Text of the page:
GovNews: City of Virginia Beach Educates Residents About Sea Level Rise and Other Environmental Impacts the City is Facing

The City of Virginia Beach hosts a series of talks to address issues in Virginia Beach and connected waterways, and it prefaces coming studies of sea level rise and recurrent flooding here. The city is working to develop its 5-year plan, named the Comprehensive Sea Level Rise and Recurrent Flooding Analysis and Planning Study. It started the plan in 2015 to provide a blueprint for flood resiliency. The plan features a three-phase approach: to assess current problems, find ways to reduce risk and increase resiliency.

ARTICLE | Aug 22, 2018
City of Virginia Beach, VA

Series of meetings on flooding, sea level rise scheduled to begin today

Posted on  by The Independent News

A summer symposium series about sea level rise and flooding issues is scheduled to begin today with a discussion that will include the effects of wind-driven flooding common to southern Virginia Beach.

The initial symposium, High Winds and Rising Water, is scheduled for 6 to 8 p.m., Wednesday, July 25, at the Advanced Technology Center, 1800 College Crescent. William Sammler of the National Weather Service is scheduled to discuss storm and wind tide impacts, and Kurt McCoy of the U.S. Geological Survey will address tide gauge monitoring.

It’s part of a series of talks to address issues in Virginia Beach and connected waterways, and it prefaces coming studies of sea level rise and recurrent flooding here.

“It’s important the public has an understanding of what we’re doing and why we’re doing it so the public will be better able to participate when those recommendations come out,” said City Councilmember Barbara Henley, who represents the Princess Anne District.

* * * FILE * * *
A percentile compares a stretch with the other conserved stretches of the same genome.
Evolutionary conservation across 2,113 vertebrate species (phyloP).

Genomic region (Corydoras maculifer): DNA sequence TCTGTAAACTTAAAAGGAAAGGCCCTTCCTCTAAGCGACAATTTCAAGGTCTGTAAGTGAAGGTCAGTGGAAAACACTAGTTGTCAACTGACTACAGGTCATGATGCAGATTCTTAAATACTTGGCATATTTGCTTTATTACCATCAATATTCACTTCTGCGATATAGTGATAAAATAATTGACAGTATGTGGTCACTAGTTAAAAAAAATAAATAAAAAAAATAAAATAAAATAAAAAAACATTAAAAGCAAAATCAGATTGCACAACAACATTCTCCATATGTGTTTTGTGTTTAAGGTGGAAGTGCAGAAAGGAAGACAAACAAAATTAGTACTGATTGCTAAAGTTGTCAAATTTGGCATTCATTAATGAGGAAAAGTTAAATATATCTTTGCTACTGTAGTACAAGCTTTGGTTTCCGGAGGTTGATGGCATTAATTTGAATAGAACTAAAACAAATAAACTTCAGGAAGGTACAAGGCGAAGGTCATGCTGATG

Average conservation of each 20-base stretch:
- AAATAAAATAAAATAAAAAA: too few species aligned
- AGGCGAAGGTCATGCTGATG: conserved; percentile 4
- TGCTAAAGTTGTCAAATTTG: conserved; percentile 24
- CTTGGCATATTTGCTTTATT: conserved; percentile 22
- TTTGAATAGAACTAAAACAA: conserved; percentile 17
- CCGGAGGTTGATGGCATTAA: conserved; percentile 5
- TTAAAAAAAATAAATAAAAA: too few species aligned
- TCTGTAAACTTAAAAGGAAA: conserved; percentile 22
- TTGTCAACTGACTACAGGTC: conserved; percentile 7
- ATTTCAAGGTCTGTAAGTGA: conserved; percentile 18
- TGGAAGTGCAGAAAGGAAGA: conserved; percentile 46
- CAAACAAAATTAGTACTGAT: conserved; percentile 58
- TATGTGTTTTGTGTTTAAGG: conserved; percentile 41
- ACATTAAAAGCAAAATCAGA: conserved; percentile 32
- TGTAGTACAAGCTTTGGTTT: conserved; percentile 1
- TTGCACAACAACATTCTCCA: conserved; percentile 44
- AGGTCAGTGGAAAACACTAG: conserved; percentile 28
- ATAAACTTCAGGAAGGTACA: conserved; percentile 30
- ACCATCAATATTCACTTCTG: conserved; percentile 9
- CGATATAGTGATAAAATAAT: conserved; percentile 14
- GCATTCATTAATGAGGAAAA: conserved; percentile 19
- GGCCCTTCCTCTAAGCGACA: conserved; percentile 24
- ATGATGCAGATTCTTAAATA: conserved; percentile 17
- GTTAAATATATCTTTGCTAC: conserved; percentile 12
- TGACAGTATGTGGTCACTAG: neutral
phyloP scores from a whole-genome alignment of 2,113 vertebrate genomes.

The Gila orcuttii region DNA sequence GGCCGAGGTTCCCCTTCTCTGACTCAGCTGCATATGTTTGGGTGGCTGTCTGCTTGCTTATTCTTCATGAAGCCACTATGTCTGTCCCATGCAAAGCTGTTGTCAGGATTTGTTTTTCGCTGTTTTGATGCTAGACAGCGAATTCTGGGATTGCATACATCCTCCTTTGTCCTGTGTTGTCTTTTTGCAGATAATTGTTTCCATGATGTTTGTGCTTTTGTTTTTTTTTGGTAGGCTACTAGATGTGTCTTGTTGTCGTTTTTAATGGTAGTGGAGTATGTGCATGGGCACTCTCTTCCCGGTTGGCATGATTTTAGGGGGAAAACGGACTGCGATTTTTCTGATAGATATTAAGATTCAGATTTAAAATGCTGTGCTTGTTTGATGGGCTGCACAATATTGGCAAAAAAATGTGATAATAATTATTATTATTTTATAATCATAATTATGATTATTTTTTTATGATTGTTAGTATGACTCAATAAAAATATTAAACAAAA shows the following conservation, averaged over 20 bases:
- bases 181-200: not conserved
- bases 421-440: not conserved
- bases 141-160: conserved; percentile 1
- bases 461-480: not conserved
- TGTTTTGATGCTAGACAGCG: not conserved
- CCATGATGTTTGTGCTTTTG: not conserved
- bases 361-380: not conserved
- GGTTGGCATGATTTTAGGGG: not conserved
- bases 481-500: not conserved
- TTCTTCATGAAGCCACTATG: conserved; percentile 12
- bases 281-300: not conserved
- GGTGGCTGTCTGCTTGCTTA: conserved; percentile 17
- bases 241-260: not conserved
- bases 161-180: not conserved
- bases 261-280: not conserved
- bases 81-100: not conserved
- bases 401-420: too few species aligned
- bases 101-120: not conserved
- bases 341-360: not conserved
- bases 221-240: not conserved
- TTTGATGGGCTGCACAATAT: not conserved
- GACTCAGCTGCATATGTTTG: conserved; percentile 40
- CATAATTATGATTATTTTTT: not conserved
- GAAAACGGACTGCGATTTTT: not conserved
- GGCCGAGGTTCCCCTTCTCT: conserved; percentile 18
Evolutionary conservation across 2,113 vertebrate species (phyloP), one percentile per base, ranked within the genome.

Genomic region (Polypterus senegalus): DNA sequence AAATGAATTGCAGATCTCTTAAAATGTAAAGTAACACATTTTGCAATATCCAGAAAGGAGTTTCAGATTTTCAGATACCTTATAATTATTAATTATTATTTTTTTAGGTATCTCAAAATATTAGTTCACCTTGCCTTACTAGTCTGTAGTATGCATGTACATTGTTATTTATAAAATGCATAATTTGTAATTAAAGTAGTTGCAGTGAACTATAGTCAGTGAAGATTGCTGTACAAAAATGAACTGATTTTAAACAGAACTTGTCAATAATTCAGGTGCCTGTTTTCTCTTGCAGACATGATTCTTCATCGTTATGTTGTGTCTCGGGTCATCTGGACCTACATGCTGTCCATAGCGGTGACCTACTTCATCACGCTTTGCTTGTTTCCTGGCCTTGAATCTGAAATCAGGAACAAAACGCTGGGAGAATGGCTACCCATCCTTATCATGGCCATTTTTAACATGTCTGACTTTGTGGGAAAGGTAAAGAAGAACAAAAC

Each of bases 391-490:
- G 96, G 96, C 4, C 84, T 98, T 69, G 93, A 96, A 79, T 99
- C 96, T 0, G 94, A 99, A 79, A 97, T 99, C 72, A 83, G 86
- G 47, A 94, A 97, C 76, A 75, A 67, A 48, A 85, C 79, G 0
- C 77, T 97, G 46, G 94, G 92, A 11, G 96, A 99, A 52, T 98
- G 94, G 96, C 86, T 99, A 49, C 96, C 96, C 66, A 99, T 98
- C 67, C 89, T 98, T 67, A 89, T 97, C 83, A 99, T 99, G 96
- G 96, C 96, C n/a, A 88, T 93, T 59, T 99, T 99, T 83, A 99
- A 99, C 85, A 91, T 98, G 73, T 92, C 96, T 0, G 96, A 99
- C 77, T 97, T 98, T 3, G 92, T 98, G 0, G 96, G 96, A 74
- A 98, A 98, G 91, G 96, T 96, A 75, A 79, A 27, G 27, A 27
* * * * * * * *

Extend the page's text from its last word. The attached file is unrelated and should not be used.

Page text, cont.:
The public is encouraged to attend the events, which are free. The discussions build upon those in the spring during the the 2018 North Landing River-Albemarle Sound Estuarine Symposium.

“I think it will give the stakeholders that actually live in these areas an idea of what information actually is available,” said Chuck Payne, a city environmental planner.

“It’s geared a little more toward the stakeholders and the residents, the people who would be affected by tidal flooding and weather events we seem to be having with increased frequency,” he added.

Other upcoming talks include the following, though some dates are tentative: 

► Aquatic and Terrestrial Vegetation from 6 to 8 p.m., Aug. 22, at the Advanced Technology Center. Brian van Eerden of the Nature Conservancy will discuss the state of the forest and Chad Boyce from the Virginia Department of Game & Inland Fisheries will discuss the importance of submerged aquatic vegetation.

► Environmentally Conscious Flood Protection at 9 a.m., Sept. 5, at the Senior Resource Center, Inc., 912 Princess Anne Road. Karen Forget of Lynnhaven River Now is scheduled to discuss protecting property from the impacts of flooding.

► Stewards of the Southern Rivers Watershed from 6 to 8 p.m., either Sept. 19 or 20, at the Advanced Technology Center. Stacey Feken of Albemarle Pamlico National Estuary Partnership is scheduled to discuss the partnership and efforts in the Southern Rivers watershed. A second speaker may be scheduled.

Communications Office

You may also be interested in